Why is this happening? This is a much longer conversation and has been a topic of discussion for some time, but one thought is, the municipalities’ desire to meet their ‘missing middle’ housing demand is at odds with their policies and procedures. In a built out City developers need to come up with bold and innovative infill solutions which means the same rigid policies cannot be applied to every project. Planners must be allowed to use their expertise to support creative housing solutions and accept reasonable community/infrastructure contributions that match the size of a project. A small lot infill home cannot be assessed $120K in fees and municipal upgrades (real example!).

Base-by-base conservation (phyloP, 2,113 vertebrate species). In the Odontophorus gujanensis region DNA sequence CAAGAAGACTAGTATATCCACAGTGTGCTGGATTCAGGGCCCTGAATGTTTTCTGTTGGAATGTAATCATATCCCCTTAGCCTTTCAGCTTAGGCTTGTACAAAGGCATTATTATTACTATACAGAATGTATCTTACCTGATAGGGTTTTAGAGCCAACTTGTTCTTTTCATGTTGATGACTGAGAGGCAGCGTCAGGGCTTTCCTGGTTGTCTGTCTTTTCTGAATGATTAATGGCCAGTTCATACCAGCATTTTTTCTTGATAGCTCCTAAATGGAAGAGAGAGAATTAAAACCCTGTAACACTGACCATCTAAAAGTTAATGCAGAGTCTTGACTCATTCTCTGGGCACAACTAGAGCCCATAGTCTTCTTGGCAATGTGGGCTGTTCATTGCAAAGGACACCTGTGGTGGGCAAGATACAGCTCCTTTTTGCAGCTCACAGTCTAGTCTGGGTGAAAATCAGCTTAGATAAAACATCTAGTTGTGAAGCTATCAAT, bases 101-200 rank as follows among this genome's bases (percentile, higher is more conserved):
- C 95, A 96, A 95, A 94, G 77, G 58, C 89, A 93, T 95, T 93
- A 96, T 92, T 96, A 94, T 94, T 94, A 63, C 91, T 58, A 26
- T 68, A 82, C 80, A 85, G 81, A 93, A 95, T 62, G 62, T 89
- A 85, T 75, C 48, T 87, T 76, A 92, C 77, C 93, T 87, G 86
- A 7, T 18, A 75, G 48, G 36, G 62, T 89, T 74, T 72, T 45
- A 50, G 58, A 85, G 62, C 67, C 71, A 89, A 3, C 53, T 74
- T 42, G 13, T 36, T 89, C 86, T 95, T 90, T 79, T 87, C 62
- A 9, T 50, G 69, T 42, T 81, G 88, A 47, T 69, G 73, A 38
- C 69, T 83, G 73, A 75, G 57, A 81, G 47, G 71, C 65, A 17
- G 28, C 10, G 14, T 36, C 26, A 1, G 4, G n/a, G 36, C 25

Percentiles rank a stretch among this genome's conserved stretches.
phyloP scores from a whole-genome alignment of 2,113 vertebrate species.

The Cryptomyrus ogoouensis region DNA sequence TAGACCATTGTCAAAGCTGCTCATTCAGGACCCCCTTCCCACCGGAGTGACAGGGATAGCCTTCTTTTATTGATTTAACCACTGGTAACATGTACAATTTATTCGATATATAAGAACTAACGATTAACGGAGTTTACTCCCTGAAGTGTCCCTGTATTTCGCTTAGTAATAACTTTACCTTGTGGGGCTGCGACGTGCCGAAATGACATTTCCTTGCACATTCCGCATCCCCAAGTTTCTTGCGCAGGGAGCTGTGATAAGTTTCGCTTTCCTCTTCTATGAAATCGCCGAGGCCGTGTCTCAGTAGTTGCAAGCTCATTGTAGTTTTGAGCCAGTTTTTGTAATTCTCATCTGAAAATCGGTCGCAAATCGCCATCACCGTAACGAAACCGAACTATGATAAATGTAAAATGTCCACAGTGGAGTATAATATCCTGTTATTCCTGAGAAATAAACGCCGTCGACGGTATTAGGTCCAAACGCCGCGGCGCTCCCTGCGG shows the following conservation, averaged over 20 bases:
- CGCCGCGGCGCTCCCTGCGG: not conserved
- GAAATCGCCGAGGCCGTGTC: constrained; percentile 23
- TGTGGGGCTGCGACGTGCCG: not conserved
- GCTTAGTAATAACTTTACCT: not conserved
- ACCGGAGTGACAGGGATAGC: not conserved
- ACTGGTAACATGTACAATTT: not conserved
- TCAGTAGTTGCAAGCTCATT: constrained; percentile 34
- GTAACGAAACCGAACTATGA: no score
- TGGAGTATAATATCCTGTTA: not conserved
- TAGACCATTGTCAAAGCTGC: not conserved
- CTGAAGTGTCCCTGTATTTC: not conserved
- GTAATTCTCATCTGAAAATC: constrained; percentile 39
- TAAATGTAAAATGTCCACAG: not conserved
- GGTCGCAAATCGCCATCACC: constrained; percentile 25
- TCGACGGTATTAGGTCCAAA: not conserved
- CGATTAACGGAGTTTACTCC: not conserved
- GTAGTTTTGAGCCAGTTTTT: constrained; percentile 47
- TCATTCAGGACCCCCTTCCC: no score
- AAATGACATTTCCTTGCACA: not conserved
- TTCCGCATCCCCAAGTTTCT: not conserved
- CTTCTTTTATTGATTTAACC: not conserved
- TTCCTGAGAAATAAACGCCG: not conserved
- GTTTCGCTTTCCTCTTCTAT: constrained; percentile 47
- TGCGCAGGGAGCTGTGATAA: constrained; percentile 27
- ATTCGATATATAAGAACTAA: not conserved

Looking into the future, are there any positive changes you hope to see in the development industry as a result of the Covid-19 crisis?
I think technology is an obvious one. With having to physical distance, reduce travel, work at home and so on, the reliance on digital collaboration tools for design and engineering will increase. As well, workflow management, real-time project tracking, scheduling – the use of all of these digital productivity tools will be in greater demand.
As for other specific changes, who really knows for sure. But what I can say is crisis is always the catalyst for change. It’s what propels us to examine what no longer works and search for innovative solutions ……and that is always a positive thing.
Real estate development is still largely dominated by male leaders. What challenges have you faced as a female leader, and what advice do you have for young women in the industry?